New Words from June Perkins at the QAG

For More Information visit QAG – Quiet

Spring Program will be up on the site soon!

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Reading at Sprout Sunday

To see small video of  June reading ‘Discovering Magic, visit to the  Sprout Sunday event page.

A big thank you from Renee and June for all those families who braved the weather to reach the beautiful  venue, and stopped to listen to story and poetry about nature and Queensland and to the Sprout Sunday organisers, Gold Coast Green Living and Botanical Bazaar, and venue Host, the Surfer’s Paradise Golf Club, for having us at this day.

The indoor fairy lights and the hall of the Surfers Paradise Gold Club were quite magical, and we were happy that the farmers received their rain and thankful it cleared up a bit later in the day.

A special thank you to the wonderful young people  who helped read the dialogue poems and  show many of the animals featured in the Discovering Magic poem.

We hope that all those people who brought copies of the book will love them and would love it if they let others know about them.

Do let June know if you enjoy the educational materials link that she provided for all people wanting to make greater inspirational use of Magic Fish Dreaming at home or in the classroom to spark the imagination of children and their love for poetry, nature and discovery.

Renee and June do school visits, and June is increasingly doing commissions and collaborations and is scheduled to do an activity at the Queensland Art Gallery in October (more details soon).  You can check with them for their rates and the kind of activities they are able to do.

Thank to James and David who provided heaps of support on the day for June and Renee.

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Collaboration of Poetry and Art

World Citizen Dreaming

atmybooklaunchwithruha With Ruha at the Launch of Magic Fish Dreaming 2016

I am presently working on a chapbook of poems accompanied by some black and white  illustrations from Ruha Fifita.

This work is inspired by  poems I exhibited during the Illumine Exhibition.

Some of the poems reflect my spiritual upbringing as a Baha’i and depict stories from Baha’i history.

I have spent some time inviting friends of different religious and spiritual backgrounds to respond to these works, and thank them for their input into being beta readers for the poems.  They have asked some beautiful questions that have assisted me in the process of poetry as building a bridge of understanding.

I read some of them at the Ink of Light Festival as well.

I was very keen to work with someone who has a diverse background, and for Ruha to give a visual contemporary Pacific feel to this work.

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The Diviner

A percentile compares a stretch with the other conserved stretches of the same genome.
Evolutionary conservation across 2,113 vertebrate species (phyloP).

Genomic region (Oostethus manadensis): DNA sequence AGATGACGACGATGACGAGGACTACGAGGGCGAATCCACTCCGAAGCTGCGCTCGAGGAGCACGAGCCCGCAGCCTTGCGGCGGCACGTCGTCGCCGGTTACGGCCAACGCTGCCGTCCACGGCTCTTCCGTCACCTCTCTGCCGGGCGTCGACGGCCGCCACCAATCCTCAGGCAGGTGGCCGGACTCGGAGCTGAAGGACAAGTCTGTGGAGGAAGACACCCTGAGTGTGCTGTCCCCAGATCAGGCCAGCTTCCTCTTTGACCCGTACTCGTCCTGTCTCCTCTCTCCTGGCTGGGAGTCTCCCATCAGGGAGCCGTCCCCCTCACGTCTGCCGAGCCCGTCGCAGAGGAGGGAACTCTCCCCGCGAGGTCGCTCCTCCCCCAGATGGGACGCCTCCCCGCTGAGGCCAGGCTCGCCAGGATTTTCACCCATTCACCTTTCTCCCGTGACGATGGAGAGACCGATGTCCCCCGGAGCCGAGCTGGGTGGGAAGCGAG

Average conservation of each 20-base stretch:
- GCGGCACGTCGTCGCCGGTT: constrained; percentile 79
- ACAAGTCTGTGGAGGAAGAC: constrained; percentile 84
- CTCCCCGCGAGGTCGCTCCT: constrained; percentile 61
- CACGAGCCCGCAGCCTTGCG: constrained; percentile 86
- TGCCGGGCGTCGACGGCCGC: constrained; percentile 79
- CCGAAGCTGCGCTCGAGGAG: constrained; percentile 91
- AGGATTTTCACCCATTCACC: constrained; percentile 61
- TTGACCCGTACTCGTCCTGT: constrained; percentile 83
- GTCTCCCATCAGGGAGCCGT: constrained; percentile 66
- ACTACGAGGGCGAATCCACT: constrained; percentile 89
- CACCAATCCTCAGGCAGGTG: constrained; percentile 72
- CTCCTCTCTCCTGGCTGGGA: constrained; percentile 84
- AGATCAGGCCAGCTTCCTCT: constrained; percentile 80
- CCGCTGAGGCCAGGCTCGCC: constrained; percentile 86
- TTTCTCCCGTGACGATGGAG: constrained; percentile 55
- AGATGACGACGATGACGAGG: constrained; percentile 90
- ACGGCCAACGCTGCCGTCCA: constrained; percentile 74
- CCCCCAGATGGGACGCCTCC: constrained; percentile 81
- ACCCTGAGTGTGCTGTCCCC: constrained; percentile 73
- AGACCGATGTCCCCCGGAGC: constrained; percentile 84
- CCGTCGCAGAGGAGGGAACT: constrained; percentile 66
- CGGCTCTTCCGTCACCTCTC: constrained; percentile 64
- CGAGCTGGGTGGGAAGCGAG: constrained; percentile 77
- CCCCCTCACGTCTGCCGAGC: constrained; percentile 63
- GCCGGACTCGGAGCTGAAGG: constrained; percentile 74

Margaret Barr’s “Strange Children” [ballet], 1955 / photographer unknown

 
With her forked stick
she walks the surface of the drought.
 
She walks the future of their farms
calling water to sing through the twig
wherever it may be.

She looks for The Dog stars
in the sky
waiting patiently at the twin’s table.

Cosmic dogs with dry throats sing,
‘the land will once again
have need of boats.’

She throws her forked stick
into the expanse of sky, whispers
‘Little Dog and Dog star hunt for water
Give us rain.’

But for now she must find the underground stores
to tide them over until that rain is found.

The Great Dog rises before dawn
at the end of summer.

Now hunting
of the rains can end.

All will feast on her tears
soaking into earth
giving seeds birth to
saplings
and a land without drought.

 

(c) June Perkins

 

Notes on the photograph

Margaret Barr (1904-1991) was born in Bombay, India. She went to school in California, USA, and in the 1920s studied dance with Martha Graham in New York and choreographed her first works. During the 1930s she taught at Dartington Hall in Devon, England, an experimental school run by Dorothy and Leonard Elmhirst, and opened a studio in London. The productions of her own dance dramas often featured original music by composers such as Michael Tippett, Donald Pond and Edmund Rubbra. With her husband Bruce Hart, a conscientious objector, she travelled to New Zealand at the outbreak of World War II, where she accepted the position of Director of Movement at the Auckland School of Drama. She moved to Australia ten years later, and for four decades made a unique contribution as a choreographer, director and teacher. She formed the Margaret Barr Dance Group in Sydney in 1952, was Director of Movement at the National Institute of Dramatic Art from its inception in 1958 to 1975, and conducted classes at her Annandale studio. Her choreography was motivated by strong social and political concerns, and her dance dramas ranged over diverse topics such as the work of Mahatma Gandhi and Margaret Mead, drought, and the Melbourne Cup. She died in Sydney on 29 May 1991

 

Visit for More Details visit Flickr: Margaret Barr’s Strange Children

In a Gentle Way Shake the World

June Perkins ©

“In a gentle way, you can shake the world.”
–Mahatma Gandhi

I matched this quote and image, because the gentle art of henna, can be a way for people to spend time together to build friendship and community. We had a henna workshop recently, which uplifted all who attended. Whilst we learnt to apply the henna we talked about traveling and feeling connected to the world. There were many nationalities, experiences, cultures and spiritual backgrounds in our gathering, and in our diversity we also felt oneness and unity.

 

This month’s contribution to Nineteen Months, for more visit NINETEEN MONTHS